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The contribution of plant roots to CO2 fluxes from organic soils

Silvola, J., Alm, J., Ahlholm, U., Nykanen, H., Martikainen, P.J.
Biology and fertility of soils 1996 v.23 no.2 pp. 126-131
peatlands, organic soils, peat soils, carbon dioxide, biological activity in soil, drained conditions, virgin soils, grasslands, vegetation, roots, biogeochemical cycles, emissions, soil respiration, greenhouse gases, Finland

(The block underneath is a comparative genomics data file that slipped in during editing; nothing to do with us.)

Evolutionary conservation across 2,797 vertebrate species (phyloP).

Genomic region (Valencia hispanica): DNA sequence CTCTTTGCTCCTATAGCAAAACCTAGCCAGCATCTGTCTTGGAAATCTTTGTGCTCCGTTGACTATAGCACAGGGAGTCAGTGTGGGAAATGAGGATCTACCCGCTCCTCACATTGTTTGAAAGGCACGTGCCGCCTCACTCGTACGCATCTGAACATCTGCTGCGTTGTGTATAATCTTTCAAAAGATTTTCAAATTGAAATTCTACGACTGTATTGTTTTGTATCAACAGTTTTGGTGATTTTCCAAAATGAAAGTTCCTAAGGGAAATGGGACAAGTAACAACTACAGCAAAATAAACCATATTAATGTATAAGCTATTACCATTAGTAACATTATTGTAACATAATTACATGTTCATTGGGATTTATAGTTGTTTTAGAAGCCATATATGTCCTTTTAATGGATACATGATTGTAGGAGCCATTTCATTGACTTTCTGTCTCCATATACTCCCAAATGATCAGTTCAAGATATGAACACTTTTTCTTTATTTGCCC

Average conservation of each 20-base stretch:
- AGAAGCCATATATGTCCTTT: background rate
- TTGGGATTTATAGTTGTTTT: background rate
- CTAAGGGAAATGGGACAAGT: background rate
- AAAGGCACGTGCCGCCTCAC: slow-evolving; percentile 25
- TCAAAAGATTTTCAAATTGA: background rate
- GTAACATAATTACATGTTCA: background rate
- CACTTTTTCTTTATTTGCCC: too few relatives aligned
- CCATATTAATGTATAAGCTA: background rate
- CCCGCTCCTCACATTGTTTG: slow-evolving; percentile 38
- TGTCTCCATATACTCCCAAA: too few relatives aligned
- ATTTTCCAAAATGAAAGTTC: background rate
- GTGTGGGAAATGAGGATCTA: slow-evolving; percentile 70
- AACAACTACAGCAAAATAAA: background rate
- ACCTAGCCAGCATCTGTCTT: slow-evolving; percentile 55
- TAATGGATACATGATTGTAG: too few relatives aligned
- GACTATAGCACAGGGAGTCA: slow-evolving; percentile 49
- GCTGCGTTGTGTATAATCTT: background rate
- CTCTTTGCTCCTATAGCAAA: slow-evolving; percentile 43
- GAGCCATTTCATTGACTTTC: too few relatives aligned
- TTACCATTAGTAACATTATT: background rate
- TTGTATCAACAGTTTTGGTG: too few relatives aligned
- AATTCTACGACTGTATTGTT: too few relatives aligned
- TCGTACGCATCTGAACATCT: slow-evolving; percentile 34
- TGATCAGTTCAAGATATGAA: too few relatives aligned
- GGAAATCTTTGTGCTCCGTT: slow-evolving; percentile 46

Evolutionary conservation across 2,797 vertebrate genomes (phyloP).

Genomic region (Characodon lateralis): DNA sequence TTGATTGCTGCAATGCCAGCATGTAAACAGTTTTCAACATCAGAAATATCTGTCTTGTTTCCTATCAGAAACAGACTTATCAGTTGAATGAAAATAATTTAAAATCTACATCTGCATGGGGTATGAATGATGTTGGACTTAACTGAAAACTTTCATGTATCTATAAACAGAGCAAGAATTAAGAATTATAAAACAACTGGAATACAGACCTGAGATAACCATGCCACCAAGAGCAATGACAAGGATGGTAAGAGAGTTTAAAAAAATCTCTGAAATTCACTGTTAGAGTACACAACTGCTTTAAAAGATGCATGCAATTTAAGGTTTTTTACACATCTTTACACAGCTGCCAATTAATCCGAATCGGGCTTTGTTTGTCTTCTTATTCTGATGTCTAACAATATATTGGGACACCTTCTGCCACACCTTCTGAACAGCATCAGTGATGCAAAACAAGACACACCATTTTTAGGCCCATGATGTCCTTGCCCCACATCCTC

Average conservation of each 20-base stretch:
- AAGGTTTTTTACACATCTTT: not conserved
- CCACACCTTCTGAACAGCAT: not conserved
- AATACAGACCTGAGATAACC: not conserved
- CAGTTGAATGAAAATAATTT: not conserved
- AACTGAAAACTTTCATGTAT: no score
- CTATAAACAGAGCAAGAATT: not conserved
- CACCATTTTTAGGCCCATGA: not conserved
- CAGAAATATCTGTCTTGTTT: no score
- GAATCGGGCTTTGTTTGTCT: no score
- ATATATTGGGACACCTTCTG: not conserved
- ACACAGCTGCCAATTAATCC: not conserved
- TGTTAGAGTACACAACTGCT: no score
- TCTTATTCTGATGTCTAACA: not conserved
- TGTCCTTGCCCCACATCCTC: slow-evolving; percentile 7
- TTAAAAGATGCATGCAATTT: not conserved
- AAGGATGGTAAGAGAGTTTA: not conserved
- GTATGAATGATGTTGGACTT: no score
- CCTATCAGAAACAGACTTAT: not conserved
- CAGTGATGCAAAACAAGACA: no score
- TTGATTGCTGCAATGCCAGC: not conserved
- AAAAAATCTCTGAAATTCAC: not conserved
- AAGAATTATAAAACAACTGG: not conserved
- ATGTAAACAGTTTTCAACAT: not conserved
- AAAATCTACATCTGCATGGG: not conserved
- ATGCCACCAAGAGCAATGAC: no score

The CO2 released in soil respiration is formed from organic matter which differs in age and stability, ranging from soluble root exudates to more persistent plant remains. The contribution of roots, a relatively fast component of soil cycling, was studied in three experiments. (1) Willows were grown in a greenhouse and CO2 fluxes from the substrate soil (milled peat) and from control peat were measured. (2) CO2 fluxes from various peatland sites were measured at control points and points where the roots were severed from the plants. (3) CO2 fluxes in cultivated grassland established on peatland were measured in grassy subsites and in subsites where the growth of grass was prevented by regular tilling. The root-derived respiration followed the typical annual phenology of the vegetation, being at its maximum in the middle and late summer. All the experiments gave similar results, root-derived respiration accounting for 35-45% of total soil respiration in the middle and late summer at sites with an abundant vegetation. The root-derived respiration from the virgin peatland sites correlated well with the tree biomass, and also partly with the understorey vegetation, but in the drained sites the root effect was greater, even in the presence of less understorey vegetation than at virgin subsites.